Being quiet. And speaking when you have something to say is the kind of man I should be. Fourth lesson she taught me was to believe in myself.


She made me believe that I, the most special person in the world and that I can achieve anything, and then she would tell me that since I was a little baby until I was a big baby and.


Her excitement about the little successes in my life. Really made me fall in love with the successes of others, she inspired me to enjoy the success of others, to believe in the people around me, to encourage them to dream big, to work hard, to accomplish anything, because she did that for me. And, you know. It's heartbreaking to think that very few people in my life believed in me. I was always a dreamer, I reached for the stars and most people, even people who love me, gave me what they thought was wise advice to stick to the safe path to to be reasonable to.


Find stability, comfort. All those kinds of things that seem wise. In the grand scheme of life. To be normal. And she didn't. She told me to go big, the dream big. And that I could accomplish anything I wanted to. Everyone is different, and I'm not a parent, and I think that kind of over-the-top encouragement can perhaps spoil some people or give them a false sense of ego. But for somebody like me who was genetically full of self-doubt.


And forgive me for saying even. Disliking myself. She was a breath of fresh air. And so whatever dream I have now, that still stays with me. Is the fire she kindled is the fire she kept going and a fire that will never die because of her. Over the past several years, this has been many days that I'm grinding to a halt or self-doubt. I feel that in all kinds of ways, I'm a fraud. For daring to dream to go outside of.


What I'm supposed to do, what other people much smarter than me are telling me I'm supposed to do. In those moments when I say I listen to my heart, I listen to my gut. I really listen. To the thing that my grandmother left me. It's it's that fire the belief in myself that I can do anything that that the dreams I have are not just silly dreams. Their visions of a future that I can create. If I work hard.


I can create. And finally, the fifth lesson she taught me through words, through her actions. It's about love. Is to put love out into the world. Her husband. Grandpa Gregory died when he was 58 in 1986. She loved him her whole life, she loved him after he passed away and that love while quiet in terms of her not talking to me about it. Was always there in the background, was always in her eyes, that unshakeable love.


So that's the love between her and her husband, my grandfather, there's something about loyalty, about deep, unshakable human connection in that that stayed with me. I think that kind of love with with friends, with really close friends, I think that kind of love with the world around me and I definitely seek that kind of love with a life partner. With a person that I could cut as the saying goes, ride or die with, I can bury the bodies with them.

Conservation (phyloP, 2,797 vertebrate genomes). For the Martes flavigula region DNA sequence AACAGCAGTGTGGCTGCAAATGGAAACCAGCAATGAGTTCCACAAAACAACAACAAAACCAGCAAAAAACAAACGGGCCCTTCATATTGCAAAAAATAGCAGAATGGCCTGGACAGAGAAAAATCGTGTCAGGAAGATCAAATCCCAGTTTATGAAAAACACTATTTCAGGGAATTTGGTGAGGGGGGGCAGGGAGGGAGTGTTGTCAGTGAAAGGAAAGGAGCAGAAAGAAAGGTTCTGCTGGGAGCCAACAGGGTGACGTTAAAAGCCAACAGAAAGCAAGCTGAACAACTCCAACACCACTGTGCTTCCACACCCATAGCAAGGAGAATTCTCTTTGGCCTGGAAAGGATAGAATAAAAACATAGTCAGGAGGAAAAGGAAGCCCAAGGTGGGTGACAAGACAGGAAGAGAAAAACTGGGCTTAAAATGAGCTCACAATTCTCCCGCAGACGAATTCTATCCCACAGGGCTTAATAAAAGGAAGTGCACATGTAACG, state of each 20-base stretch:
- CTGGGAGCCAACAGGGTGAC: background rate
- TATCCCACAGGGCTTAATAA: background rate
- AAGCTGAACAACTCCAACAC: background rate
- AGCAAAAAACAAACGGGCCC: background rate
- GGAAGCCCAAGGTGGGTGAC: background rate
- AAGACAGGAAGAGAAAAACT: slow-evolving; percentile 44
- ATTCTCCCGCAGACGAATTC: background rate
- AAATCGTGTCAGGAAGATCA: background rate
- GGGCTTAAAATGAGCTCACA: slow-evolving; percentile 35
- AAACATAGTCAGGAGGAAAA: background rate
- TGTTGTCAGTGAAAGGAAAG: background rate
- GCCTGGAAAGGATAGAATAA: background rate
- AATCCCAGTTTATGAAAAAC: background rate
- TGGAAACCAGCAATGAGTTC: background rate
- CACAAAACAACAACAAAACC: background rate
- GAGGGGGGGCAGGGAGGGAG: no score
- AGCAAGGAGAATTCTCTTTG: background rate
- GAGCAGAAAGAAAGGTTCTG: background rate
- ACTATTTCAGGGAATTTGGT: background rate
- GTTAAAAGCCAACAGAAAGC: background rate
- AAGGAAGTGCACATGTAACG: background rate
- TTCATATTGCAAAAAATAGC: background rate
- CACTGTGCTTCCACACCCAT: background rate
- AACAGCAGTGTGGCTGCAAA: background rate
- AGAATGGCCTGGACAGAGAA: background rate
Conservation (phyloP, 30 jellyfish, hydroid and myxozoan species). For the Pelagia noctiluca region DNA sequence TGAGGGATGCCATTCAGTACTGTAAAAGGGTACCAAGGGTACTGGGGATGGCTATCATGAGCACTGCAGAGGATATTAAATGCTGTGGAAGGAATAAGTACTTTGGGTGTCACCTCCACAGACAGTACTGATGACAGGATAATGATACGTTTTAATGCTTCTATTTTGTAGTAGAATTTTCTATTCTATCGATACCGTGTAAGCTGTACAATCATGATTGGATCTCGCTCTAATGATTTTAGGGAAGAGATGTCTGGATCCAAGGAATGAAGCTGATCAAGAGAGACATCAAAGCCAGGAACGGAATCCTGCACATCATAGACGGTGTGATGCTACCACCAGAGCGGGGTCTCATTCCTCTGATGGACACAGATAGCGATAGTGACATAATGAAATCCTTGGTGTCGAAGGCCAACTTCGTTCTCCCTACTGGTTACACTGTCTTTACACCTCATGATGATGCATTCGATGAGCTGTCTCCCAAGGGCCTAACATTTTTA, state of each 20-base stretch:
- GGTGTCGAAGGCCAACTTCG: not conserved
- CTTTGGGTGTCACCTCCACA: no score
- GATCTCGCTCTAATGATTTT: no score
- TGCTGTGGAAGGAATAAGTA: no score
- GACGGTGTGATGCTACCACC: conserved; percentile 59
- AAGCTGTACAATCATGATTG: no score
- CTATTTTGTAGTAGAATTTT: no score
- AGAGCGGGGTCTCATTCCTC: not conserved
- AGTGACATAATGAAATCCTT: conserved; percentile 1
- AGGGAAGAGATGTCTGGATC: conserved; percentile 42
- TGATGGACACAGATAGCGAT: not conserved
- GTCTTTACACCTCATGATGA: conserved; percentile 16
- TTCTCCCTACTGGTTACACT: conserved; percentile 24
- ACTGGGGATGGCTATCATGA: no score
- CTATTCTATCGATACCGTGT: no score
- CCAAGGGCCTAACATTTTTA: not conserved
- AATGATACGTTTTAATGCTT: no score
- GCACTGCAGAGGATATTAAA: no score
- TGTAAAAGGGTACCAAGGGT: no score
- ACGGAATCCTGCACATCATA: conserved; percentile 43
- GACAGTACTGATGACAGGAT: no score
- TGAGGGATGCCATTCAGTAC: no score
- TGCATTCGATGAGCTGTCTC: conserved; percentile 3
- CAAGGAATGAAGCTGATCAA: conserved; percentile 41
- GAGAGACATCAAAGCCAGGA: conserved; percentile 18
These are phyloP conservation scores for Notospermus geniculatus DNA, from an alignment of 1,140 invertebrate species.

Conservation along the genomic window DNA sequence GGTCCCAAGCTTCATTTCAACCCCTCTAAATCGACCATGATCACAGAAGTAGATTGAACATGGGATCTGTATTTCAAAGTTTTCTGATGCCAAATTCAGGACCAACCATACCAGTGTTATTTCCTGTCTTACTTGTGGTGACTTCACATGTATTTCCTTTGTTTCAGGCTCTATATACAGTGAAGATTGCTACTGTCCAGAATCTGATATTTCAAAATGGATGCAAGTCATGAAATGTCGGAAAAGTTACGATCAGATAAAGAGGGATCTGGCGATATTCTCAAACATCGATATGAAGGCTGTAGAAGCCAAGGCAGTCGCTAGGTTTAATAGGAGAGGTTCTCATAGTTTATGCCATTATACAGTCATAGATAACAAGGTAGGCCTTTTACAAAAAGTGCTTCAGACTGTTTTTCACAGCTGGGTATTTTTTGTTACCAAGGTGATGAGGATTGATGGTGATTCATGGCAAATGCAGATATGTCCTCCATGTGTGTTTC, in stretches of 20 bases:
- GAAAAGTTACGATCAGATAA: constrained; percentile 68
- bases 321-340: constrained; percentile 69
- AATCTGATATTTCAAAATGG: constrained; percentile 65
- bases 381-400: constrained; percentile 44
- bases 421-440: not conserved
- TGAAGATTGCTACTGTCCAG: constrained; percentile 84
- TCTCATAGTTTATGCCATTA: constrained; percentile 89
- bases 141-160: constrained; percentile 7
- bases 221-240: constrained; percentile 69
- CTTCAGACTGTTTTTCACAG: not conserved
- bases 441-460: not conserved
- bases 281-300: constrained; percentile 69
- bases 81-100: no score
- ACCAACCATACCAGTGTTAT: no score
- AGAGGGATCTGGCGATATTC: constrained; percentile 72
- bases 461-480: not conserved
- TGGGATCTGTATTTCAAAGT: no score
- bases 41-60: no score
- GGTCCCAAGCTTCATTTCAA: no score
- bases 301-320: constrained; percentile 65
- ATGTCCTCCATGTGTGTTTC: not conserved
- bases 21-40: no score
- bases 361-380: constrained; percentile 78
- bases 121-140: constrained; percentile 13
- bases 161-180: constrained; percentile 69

You know, it's kind of a bond that's stronger than any any other thing in this world. Bond is stronger than any fundamental force of physics. She, uh, I could see it in her and something in that stage with me. But bigger. Just love, love of life, love of the ups and downs of life, love and gratitude of everything around me. She had that this glowing joy, that's not a simple joy, but a deep joy that acknowledges the that life is suffering, that life is hard and that love is hard.


But to appreciate it anyway, the whole of it, not just the ups, the whole of it. She taught me to love people, love life, love the world, no matter what the world does to you and to love unconditionally simply. And to not be afraid. To be cliche. To be simple, naive. Because that's what love is, it's quite. Simple. Love is the answer, as some guy has some broadcast once said.


So I wanted to honor this woman that was a great human being in my life and the life of many others with these words and the few folks who listen, I hope can draw some inspiration from the lessons she's given me to be strong mentally and physically, to dream big, to work hard. And to put a little bit of love out into the world. And on that point, let me, if it's OK, read a poem in Russian that my grandmother enjoyed called Lubov You Araji to meet you loosely translated, to learn to treasure a love.


Based upon supportive Lubov View, the Raje to meet the Scaddan mean there are Rich Divinia, you both if dodginess can make any progress care. Prelinger zero budget security Perusia victimised in other projects. They both sheepishness a base new media coslovich. It's a simple poem that a couple of Russians listening out there right now perhaps could appreciate, but the gist of it is that love is not easy, life is not easy, and the best we are to do is to learn how to treasure love, to treasure the few years of life we have on this earth.


My grandmother's name is Anne, and my brother and I in Russian would call her affectionately. But Barnea. For buying houses Koocher. I promise I will work hard and hope that your strength, your brilliance, your love lives on my thoughts and in my actions. This drop of vodka. As for you. You know, I have shot glasses, but I think she's looking down and knows I'm drinking her memory, so she would want me to drink it out of a real glass, so.


Bye bye. I miss you. I love you. I hope to make you proud one day.